Even Scarborough Sees that Romney Needs to Demand Mourdock Take Down the Ad

On “Morning Joe” this morning, panelists including Joe Scarborough slammed Indiana Senate candidate Richard Mourdock’s rape comments and said that Romney should come out stronger against them and ask for Mourdock to pull the ad featuring Romney’s endorsement. In other words, they all have more standards than Romney does. Romney’s appeasement of the base is showing again in his lack of leadership.


SCARBOROUGH: It is remarkable what Republican candidates have said this year.


SCARBOROUGH: Regarding abortion, regarding rape, regarding contraception. I’m a pro-life guy.


SCARBOROUGH: But they are driving away so many swing voters. This Mourdock statement in Indiana, just beyond the pale, dragging God into it. And, I mean, he’s not alone. You’ve got other Republicans out there just saying the craziest, most offensive — just think–what goes through their mind? Do they go, you know what I want to be when I grow up? The next Todd Akin. They’re morons.


BRZEZINSKI: The party has to just take the hit and get rid of these people. Just completely separate themselves. And Mitt Romney is in a very awkward position.

SCARBOROUGH: I commend — I certainly commend the Republican leadership for immediately distancing themselves from Todd Akin.


SCARBOROUGH: The senatorial committee led by John Cornyn, they have stayed away from him.

BRZEZINSKI: I remember that. That was–

SCARBOROUGH: They are under extreme pressure from a lot of powerful people. And they understand, when guys say things like this, they need to be thrown out. But this is what happens when you get guys like Mourdock who a lot of mainstream Republicans were worried about.

BRZEZINSKI: Yeah. Mitt Romney is in an ad with him.

SCARBOROUGH: I wonder if Lugar would be in trouble right now.

MEACHAM: We’ve seen in modern political history, we’ve seen parties that allow their extreme elements to seem to dominate the party. We’ve seen how well that works. The Democratic Party in the ’70s and ’80s, that was the truth. That was the prevailing wisdom. And if this fringe continues to take up so much space, it’s going to hurt the republicans for a long time.

HEILEMANN: Could I just point out one thing? Though you’re correct about what John Cornyn and the Republican Senatorial Committee did with respect to Todd Akin, they came out and supported Mourdock yesterday, full-throated support and no backing away whatever.

BRZEZINSKI: Not necessarily. We have — I think we’re waiting to see what happens. You’ve got The Huffington Post right there–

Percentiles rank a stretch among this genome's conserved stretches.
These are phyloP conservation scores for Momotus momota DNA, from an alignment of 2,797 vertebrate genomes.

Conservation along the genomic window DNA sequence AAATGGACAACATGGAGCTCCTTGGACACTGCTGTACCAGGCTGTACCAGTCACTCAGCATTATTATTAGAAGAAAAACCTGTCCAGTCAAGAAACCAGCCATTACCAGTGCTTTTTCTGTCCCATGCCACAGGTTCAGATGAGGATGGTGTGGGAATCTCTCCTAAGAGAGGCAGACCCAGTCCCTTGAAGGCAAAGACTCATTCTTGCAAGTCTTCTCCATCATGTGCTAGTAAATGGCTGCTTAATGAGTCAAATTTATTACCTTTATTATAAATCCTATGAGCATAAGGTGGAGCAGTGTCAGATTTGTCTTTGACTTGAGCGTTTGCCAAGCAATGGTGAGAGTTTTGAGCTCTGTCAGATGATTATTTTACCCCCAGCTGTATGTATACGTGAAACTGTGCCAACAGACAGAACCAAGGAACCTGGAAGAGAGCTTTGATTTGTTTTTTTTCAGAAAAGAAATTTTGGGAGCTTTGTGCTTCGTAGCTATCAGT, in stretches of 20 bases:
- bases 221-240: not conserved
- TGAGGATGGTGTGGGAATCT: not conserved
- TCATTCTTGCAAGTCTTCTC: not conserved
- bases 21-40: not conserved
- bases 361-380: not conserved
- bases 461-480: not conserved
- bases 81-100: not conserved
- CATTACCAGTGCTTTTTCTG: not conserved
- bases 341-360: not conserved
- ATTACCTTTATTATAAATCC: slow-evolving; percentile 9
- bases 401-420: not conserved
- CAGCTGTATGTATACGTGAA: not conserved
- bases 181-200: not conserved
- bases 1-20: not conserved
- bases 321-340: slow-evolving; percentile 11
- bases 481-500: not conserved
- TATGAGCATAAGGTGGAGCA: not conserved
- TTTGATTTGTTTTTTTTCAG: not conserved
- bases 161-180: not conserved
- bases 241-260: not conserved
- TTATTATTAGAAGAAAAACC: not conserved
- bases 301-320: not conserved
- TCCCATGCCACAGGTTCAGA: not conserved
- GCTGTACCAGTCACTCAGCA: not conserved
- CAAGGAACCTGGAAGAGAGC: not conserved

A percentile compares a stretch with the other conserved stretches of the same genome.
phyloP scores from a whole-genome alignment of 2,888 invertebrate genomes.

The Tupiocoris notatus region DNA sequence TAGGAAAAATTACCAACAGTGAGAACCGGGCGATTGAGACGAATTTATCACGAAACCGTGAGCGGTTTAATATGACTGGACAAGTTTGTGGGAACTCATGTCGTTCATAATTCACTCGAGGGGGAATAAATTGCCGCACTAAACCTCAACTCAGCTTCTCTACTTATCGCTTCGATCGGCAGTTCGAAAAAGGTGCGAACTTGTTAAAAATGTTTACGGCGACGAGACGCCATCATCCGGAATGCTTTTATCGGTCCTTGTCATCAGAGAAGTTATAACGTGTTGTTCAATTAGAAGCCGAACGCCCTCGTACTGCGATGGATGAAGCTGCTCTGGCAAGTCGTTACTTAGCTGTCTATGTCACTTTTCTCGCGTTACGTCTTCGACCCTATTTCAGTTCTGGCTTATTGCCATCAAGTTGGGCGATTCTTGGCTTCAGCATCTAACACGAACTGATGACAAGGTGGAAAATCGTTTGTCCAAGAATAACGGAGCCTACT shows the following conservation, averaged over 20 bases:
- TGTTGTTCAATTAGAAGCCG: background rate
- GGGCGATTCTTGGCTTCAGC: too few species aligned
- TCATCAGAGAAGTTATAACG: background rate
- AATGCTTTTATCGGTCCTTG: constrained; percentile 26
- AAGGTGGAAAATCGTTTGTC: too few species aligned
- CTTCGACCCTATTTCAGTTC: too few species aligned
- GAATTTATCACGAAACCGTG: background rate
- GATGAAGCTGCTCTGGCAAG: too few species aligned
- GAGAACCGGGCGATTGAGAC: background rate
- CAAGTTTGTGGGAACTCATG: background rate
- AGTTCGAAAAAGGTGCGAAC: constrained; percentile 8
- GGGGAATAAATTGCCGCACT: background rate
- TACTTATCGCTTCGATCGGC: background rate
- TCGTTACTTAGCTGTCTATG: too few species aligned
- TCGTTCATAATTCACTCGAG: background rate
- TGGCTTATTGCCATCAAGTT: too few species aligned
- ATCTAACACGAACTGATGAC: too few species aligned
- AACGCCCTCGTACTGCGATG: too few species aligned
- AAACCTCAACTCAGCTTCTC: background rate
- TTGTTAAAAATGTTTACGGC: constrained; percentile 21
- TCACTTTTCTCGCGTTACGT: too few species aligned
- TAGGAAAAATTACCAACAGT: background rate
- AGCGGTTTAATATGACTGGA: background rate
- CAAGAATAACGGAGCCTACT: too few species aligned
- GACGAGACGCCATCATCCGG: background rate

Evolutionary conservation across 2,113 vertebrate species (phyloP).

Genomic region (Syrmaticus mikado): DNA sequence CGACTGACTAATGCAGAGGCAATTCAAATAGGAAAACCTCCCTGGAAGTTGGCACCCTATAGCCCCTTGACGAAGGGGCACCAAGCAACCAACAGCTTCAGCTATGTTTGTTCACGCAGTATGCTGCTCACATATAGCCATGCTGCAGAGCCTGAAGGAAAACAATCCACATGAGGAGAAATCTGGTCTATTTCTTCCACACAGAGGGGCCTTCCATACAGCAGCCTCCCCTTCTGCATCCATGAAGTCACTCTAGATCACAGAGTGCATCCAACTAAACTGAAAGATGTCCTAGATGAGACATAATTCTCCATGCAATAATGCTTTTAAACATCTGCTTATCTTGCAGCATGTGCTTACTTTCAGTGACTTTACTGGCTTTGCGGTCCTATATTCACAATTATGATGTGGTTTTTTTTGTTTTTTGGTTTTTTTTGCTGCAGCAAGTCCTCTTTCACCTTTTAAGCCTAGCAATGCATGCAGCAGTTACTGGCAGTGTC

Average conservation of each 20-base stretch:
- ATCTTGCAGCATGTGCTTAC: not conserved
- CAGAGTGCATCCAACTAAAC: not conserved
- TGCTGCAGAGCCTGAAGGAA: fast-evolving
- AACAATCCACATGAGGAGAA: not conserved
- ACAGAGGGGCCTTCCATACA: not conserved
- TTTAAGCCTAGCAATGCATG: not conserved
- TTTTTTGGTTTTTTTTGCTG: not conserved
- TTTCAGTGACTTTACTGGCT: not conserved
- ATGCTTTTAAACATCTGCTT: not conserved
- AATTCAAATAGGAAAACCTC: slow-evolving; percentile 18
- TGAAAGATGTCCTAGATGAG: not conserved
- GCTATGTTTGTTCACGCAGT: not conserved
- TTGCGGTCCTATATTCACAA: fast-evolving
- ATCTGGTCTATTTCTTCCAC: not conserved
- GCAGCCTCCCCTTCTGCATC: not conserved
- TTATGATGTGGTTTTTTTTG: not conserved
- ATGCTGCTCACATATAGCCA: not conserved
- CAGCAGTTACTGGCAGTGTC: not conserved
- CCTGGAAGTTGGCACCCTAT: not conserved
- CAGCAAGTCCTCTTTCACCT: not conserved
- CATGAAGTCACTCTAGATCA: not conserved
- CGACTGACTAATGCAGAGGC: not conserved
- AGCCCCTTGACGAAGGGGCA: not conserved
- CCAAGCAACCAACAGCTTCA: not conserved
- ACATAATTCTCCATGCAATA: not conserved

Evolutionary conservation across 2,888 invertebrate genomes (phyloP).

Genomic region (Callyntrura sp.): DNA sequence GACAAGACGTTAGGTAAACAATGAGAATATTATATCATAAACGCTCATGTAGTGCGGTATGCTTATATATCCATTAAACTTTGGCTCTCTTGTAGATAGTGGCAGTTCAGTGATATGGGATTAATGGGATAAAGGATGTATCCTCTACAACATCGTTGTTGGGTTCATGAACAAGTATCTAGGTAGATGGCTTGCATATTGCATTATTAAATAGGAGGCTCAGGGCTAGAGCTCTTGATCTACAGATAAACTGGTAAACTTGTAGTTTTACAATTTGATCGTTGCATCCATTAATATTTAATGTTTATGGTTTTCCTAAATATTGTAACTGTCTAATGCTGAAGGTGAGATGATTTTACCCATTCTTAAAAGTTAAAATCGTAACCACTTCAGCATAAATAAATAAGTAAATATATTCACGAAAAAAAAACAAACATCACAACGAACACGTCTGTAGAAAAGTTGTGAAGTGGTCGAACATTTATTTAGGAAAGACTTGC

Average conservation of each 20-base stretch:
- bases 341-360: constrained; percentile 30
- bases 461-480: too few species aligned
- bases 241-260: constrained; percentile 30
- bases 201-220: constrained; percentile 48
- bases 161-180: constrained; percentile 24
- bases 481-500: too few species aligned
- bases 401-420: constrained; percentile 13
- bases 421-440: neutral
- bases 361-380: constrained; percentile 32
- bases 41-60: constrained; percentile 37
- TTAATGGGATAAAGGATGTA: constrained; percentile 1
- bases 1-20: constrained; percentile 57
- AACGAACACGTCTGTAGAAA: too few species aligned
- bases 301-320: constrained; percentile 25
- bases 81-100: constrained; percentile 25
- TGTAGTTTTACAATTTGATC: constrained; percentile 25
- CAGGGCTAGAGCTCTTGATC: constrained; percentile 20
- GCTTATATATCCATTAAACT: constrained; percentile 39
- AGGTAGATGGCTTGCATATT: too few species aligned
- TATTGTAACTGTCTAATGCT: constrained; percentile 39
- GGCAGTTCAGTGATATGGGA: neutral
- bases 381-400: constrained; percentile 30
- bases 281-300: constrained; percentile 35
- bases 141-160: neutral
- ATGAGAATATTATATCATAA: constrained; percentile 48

SCARBOROUGH: So we have a split in the party. The Huffington Post headline, “McCain Jumps Ship. Mourdock Must Apologize.” And Indiana’s Republican nominee for governor, one of the real conservative guys, Mike Pence, urged Mourdock to apologize. According to a campaign spokesman, Mitt Romney, though, said he doesn’t share Mourdock’s views on abortion, but so far Romney is declining to ask the senate nominee to remove a campaign ad from the air featuring Romney’s endorsement–

BRZEZINSKI: It’s not that clear?

SCARBOROUGH: Of Mourdock’s senate bid, I think they need to do that today.

BRZEZINSKI: They need to be clear.

SCARBOROUGH: They need to do that today. They need to be clear.

Last night, McCain started the tear in the party by saying that Mourdock needed to apologize. That drew attention to the fact that even some Republicans found Mourdock’s comments intolerable, which means that Independent voters certainly will. The Republican Party can’t afford to lose Independent voters, so they can’t afford to let those Independents know just how crazy they’ve gone. The only thing that would have saved them from yet another embarrassment is strong leadership from Romney. Had he immediately distanced himself and demanded Mourdock stop running the ad, things would be much different.

But if the Republican Party could do that, then Mitt Romney wouldn’t be the empty appeasing puppet who just wants power and glory and doesn’t really have any ideas. Nor would the Republicans have had to settle on the least offensive choice from a primary of clown candidates. Romney was chosen from the elite and foisted upon the desperate tea crazies. He’s been trying like heck to please them ever since.

Today the split that John McCain started is indeed making Romney look weak and fringy. Why couldn’t Romney see what the right thing to do was days ago when this first happened?

Probably because Romney has no guiding principles. He waits to see how other people react to something before he knows if it’s wrong or not. Until they signal 5 alarm fire, he assumes he’s in control and everything is fine. That alone should make people very nervous about his ability to be Commander in Chief.

When Joe Scarborough is calling you out for not being clear and for hanging around fringy morons, and you are following behind John McCain, you are not a leader.

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